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Did anyone else feel they wanted to be childfree from an early(ish) age?

(54 Posts)
Inventra Tue 02-Jun-20 20:40:54

Hi everyone, first time poster here smile but have read threads on here (often concerning this subject) with interest.

Just that really, I'm 20 and at university. Having thought about this often, I'm pretty sure I'm leaning more towards the side of not having kids. Disclaimer - I fully appreciate that there have been many cases of people swearing blind when they were my age that they'd never want kids, only to have gone down the procreative path in their 30s, so never say never! However, I have thought pretty deeply about this. I also get that for many people it's an uncontrollable, illogical urge - after all, the meaning of life once we strip everything back is just to procreate! Obviously I have a sex drive but no burning desire to reproduce - glad we're in an age of overwhelmingly effective contraception.

To an extent, I think this could partly be linked to me being an only child, and a fairly introverted one at that. Throughout my childhood, I often had long periods of solitude/having to entertain myself, and feel perfectly content with and revel in my own company. (I do have friends, but don't need to be around someone else all the time IYSWIM). Further to me not having siblings, all of my cousins are now in their early 30s (and at the stage I'm at now - uni, gap years etc - when I was a kid) so I've never really had much experience of living with people my own age in a domestic setting while I was growing up.

I suppose up until around I was 15-16 or so, I'd sort of assumed I'd go down the conventional "marriage and kids" route as I hadn't really questioned it/considered the alternative, but having read around online and thought more deeply about it, I'm veering much more towards going the childfree lifestyle. I guess in a way, having had something of a sheltered childhood and never having endured the rough-and-tumble of competition with siblings, I hadn't really considered - from what it now seems to me at least - the seemingly relentless drudgery involved in many facets of parenting, especially in the early years! I fully respect those that chose to take on the responsibility of having DC, but I don't think I'd really like having that 24/7 "always on" IYSWIM. When I've finished my day's public side (being at my occupation etc) I like to unwind in peace.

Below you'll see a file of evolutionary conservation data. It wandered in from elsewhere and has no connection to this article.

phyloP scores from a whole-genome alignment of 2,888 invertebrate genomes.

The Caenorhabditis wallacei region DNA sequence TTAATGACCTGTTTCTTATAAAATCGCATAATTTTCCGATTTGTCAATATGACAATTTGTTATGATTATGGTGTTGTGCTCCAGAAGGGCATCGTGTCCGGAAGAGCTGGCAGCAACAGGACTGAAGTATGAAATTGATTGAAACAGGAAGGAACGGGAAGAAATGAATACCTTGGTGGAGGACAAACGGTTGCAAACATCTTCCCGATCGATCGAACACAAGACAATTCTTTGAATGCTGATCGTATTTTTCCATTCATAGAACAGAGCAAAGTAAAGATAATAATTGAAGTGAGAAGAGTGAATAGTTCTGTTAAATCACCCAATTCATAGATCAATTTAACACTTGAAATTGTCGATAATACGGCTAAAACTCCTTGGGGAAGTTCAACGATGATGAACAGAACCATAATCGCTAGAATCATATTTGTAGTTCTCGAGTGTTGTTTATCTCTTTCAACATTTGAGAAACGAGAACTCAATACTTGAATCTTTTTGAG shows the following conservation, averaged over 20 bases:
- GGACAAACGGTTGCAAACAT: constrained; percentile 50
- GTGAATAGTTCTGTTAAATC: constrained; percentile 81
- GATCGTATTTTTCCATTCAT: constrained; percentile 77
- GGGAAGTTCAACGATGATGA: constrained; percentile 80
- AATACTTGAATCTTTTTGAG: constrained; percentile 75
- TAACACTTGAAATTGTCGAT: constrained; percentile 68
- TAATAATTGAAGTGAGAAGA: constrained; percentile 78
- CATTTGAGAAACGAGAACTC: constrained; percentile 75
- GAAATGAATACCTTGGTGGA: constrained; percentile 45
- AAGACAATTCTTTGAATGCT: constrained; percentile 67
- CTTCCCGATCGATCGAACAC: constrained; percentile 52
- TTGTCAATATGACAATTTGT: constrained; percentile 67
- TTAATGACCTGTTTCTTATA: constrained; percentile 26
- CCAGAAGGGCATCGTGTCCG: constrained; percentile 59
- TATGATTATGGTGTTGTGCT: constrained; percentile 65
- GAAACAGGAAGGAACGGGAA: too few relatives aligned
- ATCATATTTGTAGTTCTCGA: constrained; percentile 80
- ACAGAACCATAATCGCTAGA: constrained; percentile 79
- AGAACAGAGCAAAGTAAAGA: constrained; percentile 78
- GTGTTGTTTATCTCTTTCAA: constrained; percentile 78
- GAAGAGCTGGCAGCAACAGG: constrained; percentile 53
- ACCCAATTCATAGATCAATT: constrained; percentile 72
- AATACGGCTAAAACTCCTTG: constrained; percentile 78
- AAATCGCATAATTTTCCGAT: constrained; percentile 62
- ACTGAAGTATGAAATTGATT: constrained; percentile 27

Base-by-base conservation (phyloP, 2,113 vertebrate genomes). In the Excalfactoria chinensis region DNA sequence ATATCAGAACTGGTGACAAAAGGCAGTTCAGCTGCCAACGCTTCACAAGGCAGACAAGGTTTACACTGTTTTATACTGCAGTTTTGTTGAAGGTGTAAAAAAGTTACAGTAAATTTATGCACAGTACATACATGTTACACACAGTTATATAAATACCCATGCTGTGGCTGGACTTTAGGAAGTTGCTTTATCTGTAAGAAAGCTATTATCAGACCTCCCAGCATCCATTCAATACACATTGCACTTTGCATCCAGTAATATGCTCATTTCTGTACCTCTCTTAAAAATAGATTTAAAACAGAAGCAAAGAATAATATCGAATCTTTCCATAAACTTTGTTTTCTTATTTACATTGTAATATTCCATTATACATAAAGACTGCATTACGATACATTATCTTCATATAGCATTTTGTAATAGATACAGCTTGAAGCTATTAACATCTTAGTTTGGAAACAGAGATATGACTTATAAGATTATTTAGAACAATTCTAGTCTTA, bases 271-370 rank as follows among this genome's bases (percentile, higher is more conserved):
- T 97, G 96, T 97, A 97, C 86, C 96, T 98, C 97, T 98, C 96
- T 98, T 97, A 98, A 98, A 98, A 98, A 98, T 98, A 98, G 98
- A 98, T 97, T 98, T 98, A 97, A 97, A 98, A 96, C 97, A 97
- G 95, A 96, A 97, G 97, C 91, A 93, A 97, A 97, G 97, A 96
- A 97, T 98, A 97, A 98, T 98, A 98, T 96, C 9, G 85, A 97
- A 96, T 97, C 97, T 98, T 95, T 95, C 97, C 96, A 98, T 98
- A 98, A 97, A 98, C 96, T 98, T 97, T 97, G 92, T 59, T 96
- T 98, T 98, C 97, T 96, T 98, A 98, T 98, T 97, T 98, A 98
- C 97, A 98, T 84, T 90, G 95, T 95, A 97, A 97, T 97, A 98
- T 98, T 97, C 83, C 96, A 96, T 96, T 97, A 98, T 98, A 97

Occasionally I think of some of the priceless "Instagram moments" - the idyllic family Christmas scene, one of the "nuclear family" cultural tropes I guess as well, being the one that comes to mind - and then I remember that for every one fleeting moment like that, there are 99 messier and unglamorous ones - tantrums to name but one. I suppose for many that makes it all worthwhile, in the kind of "nothing worth having comes easy" ilk - which is fair enough of course. However, I don't personally think it'd be worth it enough for me. Sometimes, I occasionally think in passing "oh that'd be nice if I had a family", then quickly remind myself of the reality and am firmly back to my childfree outlook!

Another thing that is a major factor in it for me is cost - the c. £250k figure of raising a child from birth to 18 is often bandied about. Again, fair enough if you do want to be a parent - but it does seem an awful lot. I was staggered at how much childcare costs, for example, and how in many cases, many parents (most often women) have to work for often what amounts to nothing, once childcare costs have been deducted, for a few years.

I should add I'm in a fairly fortunate position, especially in the current climate - which I fully acknowledge and appreciate how lucky I am. My family are kindly funding my studies, so I will graduate debt-free, and I have a comfortable portfolio of savings and GP inheritance - and my DPs have said they have some for a house deposit for me, should I need it. I also have a part time job which I'm saving my wages from and adding to my overall pot. So in a way, if my inclination was the opposite (i.e. wanting to have kids in the future) I'd have a head start on many that will be potentially paying off student debt/not have any savings or family support.